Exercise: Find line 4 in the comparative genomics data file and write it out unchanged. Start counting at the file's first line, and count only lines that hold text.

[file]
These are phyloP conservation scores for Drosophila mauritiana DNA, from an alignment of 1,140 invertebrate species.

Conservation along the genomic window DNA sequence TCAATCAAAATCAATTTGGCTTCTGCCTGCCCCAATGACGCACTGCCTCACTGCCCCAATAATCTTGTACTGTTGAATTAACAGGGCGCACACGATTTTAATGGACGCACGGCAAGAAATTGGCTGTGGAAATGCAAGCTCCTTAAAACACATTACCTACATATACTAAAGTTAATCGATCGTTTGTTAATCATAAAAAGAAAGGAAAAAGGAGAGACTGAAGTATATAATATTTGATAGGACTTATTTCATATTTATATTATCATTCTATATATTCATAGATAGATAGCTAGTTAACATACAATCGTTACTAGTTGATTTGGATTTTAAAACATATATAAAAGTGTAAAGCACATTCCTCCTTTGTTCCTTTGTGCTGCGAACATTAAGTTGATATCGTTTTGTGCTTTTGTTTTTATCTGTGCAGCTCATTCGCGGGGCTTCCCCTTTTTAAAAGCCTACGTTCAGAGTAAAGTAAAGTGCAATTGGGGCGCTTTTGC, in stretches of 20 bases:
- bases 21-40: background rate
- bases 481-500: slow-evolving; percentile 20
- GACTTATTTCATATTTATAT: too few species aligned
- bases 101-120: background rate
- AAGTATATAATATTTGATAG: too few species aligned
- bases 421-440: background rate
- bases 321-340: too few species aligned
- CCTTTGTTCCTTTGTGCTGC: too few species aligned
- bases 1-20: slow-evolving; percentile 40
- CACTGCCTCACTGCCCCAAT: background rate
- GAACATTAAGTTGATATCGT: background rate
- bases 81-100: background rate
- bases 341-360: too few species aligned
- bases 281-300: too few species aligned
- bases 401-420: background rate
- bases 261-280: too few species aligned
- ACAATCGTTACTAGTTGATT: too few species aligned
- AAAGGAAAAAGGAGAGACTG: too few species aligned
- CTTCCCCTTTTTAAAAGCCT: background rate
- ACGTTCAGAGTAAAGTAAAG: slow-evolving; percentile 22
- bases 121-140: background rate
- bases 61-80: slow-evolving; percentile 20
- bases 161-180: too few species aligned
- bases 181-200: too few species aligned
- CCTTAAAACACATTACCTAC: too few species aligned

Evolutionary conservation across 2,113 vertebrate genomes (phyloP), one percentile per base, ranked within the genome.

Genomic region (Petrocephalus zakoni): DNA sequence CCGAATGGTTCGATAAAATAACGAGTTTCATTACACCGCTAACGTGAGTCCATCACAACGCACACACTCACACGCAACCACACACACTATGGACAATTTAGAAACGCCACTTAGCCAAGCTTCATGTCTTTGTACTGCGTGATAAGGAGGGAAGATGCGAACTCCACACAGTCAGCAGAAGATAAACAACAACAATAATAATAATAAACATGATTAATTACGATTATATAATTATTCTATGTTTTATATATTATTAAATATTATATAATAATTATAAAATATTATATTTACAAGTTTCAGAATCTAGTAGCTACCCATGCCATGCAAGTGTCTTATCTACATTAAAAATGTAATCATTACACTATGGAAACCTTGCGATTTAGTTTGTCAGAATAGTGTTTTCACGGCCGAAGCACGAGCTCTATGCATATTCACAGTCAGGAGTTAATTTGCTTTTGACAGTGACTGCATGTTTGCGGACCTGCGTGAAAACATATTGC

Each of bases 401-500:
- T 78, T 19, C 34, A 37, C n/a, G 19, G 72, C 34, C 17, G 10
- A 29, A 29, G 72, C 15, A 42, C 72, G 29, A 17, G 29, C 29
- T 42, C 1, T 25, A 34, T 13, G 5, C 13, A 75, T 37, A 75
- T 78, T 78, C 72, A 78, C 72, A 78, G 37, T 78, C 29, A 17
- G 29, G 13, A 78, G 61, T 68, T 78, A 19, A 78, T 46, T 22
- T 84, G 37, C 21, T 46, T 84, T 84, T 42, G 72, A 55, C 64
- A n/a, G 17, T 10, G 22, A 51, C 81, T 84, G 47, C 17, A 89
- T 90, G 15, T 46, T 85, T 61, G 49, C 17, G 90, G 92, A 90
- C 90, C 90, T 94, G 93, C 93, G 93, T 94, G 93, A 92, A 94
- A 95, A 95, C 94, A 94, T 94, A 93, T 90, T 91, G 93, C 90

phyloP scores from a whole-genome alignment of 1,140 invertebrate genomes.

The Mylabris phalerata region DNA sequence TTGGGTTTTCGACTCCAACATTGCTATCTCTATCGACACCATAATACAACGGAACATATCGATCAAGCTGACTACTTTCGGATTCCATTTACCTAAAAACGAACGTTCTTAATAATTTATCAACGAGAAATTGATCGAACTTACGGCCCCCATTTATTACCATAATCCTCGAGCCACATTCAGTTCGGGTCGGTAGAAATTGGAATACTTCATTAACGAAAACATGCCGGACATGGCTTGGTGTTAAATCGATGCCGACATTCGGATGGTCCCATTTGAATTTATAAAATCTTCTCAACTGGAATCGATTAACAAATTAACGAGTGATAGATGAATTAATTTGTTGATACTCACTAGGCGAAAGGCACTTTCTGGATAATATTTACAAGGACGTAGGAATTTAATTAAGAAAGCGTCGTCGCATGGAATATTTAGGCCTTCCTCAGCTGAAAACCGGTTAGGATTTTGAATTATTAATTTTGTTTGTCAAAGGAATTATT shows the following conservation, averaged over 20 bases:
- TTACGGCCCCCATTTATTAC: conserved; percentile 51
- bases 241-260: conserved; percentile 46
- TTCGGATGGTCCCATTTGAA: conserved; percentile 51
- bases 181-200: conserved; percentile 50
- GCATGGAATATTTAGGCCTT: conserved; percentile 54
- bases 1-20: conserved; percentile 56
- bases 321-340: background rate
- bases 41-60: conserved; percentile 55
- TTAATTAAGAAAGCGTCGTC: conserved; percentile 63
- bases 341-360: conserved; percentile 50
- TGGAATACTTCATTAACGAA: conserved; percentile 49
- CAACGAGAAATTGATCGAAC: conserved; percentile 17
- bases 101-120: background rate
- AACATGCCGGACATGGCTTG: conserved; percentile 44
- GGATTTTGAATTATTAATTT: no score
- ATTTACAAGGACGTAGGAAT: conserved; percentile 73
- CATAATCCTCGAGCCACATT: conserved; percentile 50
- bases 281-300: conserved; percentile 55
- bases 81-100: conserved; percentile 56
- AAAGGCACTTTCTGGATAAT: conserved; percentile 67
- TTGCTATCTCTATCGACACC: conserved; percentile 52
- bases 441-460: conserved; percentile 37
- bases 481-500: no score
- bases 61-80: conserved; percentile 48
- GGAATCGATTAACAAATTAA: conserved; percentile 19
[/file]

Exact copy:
- bases 481-500: slow-evolving; percentile 20